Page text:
Amiodarone, Lidocaine or Placebo (ALPS) - Enrollment Complete

ENROLLMENT IS COMPLETE!  This study has completed enrollment and data analysis is beginning.  Thanks to all members of the community and to the paramedics who conducted this trial!  Results are expected to be known around April 2016.


Pittsburgh is participating in the Amiodarone, Lidocaine, Placebo Study (ALPS).  You can comment on whether this trial should be conducted in this region in our survey.  ALPS is being conducted by the Resuscitation Outcomes Consortium (ROC) in multiple regions across the United States and Canada.  This trial plans to enroll up to 3,000 persons.

Cardiac arrest is the situation when the heart stops pumping blood and can happen as a complication of a heart attack, breathing problems or other medical conditions.  Cardiac arrest results in lack of oxygen and blood to vital organs, resulting in death within minutes if not treated.  Treatment of cardiac arrest is based on cardiopulmonary resuscitation (CPR) with chest compressions, artificial respirations, oxygen, and electrical shocks (defibrillation).  Drugs are often administered to augment CPR, but there are limited data about whether any drug actually improves patient outcomes.

ALPS will test whether more patients with cardiac arrest are discharged alive from the hospital when given the heart rhythm medication Amiodarone, or another heart rhythm medication Lidocaine, or neither medication (Placebo).   The placebo is a solution (made up of salt water) that looks like the other study drugs but has no medicine in it.

All patients who are treated for cardiac arrest will receive all of the standard treatments to save their lives, including chest compressions, oxygen, and electrical shocks (defibrillation) to restart the heart.   When the heart remains in disorganized electrical activity (fibrillation) after at least one electrical shock (defibrillation), paramedics and doctors are told to consider administering a heart rhythm medication.  Both amiodarone and lidocaine have been used for many years in this situation despite clear evidence of benefit.  The alternative to using these medicines is to continue using electrical shocks (defibrillation).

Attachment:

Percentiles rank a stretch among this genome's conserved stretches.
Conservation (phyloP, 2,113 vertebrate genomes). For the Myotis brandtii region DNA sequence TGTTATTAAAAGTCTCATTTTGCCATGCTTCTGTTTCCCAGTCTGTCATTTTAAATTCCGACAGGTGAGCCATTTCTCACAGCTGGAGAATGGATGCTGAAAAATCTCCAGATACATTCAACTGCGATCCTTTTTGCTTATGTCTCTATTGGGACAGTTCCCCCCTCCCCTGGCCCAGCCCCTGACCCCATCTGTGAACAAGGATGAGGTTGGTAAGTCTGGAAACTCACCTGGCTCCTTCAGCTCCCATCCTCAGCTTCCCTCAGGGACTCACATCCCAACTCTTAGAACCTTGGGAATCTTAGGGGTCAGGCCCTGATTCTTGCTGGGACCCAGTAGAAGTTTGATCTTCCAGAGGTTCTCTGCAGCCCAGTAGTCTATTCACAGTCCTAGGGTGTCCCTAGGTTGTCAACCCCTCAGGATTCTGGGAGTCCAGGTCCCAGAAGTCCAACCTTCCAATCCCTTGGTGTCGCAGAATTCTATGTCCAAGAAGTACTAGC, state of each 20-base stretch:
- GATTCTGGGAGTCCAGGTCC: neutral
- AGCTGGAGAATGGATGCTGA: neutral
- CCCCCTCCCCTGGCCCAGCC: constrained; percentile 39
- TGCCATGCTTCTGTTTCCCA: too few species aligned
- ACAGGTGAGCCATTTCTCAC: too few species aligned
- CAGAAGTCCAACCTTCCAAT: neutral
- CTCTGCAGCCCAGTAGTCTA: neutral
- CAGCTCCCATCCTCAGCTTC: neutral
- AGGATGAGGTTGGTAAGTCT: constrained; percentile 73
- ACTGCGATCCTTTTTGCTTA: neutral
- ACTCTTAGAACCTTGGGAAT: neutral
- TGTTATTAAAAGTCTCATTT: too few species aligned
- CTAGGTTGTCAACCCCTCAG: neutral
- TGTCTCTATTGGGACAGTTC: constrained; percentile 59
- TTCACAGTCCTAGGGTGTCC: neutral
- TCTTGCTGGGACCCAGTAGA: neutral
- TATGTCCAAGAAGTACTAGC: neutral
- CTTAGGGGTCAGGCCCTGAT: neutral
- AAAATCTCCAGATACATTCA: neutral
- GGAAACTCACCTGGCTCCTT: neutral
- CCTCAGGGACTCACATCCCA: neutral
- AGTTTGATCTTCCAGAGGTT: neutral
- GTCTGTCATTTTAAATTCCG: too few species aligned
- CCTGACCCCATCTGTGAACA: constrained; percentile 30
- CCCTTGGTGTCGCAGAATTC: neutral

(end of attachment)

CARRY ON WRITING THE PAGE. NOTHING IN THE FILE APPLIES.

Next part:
Heart rhythm medications are used with the hope that they can help stabilize the heart after it has received an electrical shock. These medications do not prevent the need for an electrical shock.  In a prior study, amiodarone was better than lidocaine for improving survival to hospital admission, but did not clearly affect survival to hospital discharge.  If these medicines are not beneficial, then there is risk that the side effects of amiodarone or lidocaine might hurt some patients.   Potential side effects include increasing the rates of irregular heart rhythms (both drugs) and reducing blood pressure (amiodarone). 

In this trial, paramedics will carry “study drug” kits that contain either amiodarone, lidocaine or placebo in standard vials.  The paramedics and physicians will not be able to determine which drug is in the vial, but only one kit and drug will be used with each subject.  When a subject has had at least one rescue shock (defibrillation), but still remains in an irregular heart rhythm (fibrillation), the study kit drug will be administered.  Paramedics are trained in the use of all these drugs as well as in treatment of any complications for these drugs. 

Because subjects are unconscious during cardiac arrest, because cardiac arrest is unpredictable, and because treatments must be administered as soon as possible to be effective (within seconds), it is impossible to get informed consent prior to participation in this study.  Therefore, this trial is conducted using Exception from Informed Consent for Emergency Situations.  Subjects who are enrolled in this trial, or their Legally Authorized Representatives, will be informed about their participation as soon as feasible after the cardiac arrest.  

If you do not wish to participate in this trial, you should contact us.